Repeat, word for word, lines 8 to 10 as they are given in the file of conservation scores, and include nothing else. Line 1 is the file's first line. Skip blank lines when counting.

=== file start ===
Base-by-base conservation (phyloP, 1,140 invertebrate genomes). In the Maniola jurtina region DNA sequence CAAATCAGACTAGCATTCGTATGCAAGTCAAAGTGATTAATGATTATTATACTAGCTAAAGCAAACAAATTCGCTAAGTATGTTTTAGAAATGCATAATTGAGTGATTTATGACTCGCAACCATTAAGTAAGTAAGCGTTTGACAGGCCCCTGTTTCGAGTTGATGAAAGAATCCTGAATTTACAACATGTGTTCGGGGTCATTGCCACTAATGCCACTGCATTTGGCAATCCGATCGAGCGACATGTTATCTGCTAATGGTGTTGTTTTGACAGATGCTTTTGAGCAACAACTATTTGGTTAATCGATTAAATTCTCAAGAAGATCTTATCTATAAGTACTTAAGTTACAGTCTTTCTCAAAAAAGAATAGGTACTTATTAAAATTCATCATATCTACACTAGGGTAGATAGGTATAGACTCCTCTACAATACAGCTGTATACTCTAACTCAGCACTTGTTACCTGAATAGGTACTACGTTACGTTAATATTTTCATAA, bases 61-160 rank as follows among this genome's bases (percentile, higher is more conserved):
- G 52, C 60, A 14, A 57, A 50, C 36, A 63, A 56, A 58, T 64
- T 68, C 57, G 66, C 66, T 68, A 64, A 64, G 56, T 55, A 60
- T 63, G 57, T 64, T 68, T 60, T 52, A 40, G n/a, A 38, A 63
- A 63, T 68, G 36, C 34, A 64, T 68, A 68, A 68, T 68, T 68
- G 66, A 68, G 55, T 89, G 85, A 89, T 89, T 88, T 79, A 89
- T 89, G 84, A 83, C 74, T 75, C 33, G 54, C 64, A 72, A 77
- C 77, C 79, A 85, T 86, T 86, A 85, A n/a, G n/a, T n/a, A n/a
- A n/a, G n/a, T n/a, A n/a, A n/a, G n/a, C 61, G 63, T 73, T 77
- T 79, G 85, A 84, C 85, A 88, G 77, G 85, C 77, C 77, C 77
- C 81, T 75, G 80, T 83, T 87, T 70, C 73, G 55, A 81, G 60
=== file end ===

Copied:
- C 77, C 79, A 85, T 86, T 86, A 85, A n/a, G n/a, T n/a, A n/a
- A n/a, G n/a, T n/a, A n/a, A n/a, G n/a, C 61, G 63, T 73, T 77
- T 79, G 85, A 84, C 85, A 88, G 77, G 85, C 77, C 77, C 77